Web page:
Over 100 Rohingya Muslims traveling in a wooden boat have landed on an Indonesian beach, the second group in as many days to arrive in the island nation’s northernmost province of Aceh.
The group of 61 men, 36 women and 22 children that landed Wednesday morning in North Aceh district’s Bluka Teubai village were taken to the fisherman hall and will stay there while waiting for further information from the local authorities, said Nawafil Mahyudha, head of Dewantara sub-district.
A group of 110 weak and hungry Rohingya refugees also landed in the North Aceh district on Tuesday after traveling in a boat for more than a month. They were aiming for Malaysia after leaving Myanmar but were stranded in Aceh waters.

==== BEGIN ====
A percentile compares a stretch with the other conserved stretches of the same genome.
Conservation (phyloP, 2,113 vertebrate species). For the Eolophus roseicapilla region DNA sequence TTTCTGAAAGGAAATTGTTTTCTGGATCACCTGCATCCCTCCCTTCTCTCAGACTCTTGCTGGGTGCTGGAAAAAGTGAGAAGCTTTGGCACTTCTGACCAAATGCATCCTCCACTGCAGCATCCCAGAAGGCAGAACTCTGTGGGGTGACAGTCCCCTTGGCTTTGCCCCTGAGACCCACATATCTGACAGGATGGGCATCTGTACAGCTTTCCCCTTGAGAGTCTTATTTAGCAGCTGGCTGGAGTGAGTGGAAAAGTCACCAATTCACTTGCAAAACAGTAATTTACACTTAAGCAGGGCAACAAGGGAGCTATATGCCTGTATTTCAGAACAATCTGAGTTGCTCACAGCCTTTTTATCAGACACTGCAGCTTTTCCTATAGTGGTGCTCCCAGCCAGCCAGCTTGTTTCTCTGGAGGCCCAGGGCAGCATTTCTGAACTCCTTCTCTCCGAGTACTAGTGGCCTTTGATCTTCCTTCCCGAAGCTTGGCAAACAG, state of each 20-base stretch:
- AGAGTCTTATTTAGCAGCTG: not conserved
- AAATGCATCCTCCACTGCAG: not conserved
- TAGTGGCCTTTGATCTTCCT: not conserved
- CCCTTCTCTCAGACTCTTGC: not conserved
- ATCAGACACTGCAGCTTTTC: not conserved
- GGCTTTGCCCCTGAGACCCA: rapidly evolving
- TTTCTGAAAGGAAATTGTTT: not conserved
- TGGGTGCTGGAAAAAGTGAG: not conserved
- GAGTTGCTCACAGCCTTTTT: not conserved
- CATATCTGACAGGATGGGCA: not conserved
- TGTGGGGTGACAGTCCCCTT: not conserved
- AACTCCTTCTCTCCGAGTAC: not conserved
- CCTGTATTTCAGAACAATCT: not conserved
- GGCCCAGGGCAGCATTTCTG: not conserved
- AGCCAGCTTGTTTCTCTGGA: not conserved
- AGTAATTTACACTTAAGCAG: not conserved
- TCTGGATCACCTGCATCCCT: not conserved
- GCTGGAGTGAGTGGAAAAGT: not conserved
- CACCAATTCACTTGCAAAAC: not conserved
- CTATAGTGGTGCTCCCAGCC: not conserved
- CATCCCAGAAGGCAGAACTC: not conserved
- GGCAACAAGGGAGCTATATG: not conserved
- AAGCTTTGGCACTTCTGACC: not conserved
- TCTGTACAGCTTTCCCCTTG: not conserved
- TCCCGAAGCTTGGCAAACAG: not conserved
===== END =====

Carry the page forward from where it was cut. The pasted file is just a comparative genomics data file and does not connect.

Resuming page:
In March, 114 Rohingya refugees were also found on a beach in neighboring Bireuen district.
Hundreds of thousands Rohingya Muslims have fled from Buddhist-majority Myanmar to refugee camps in Bangladesh since August 2017, when the Myanmar military launched operations in response to attacks by a rebel group. Myanmar security forces have been accused of mass rapes, killings and the burning of thousands of Rohingya homes.
Groups of Rohingya have attempted to leave the camps in Bangladesh by sea to seek better life in other Muslim-majority countries in the region. Malaysia has been a common destination for the boats even though many Rohingya refugees who land there face detention.
Although neighboring Indonesia is not a signatory to the United Nations 1951 Refugee Convention, the U.N. refugee agency said that a 2016 presidential regulation provides a legal framework governing the treatment of refugees on boats in distress near Indonesia and helps them disembark in the country.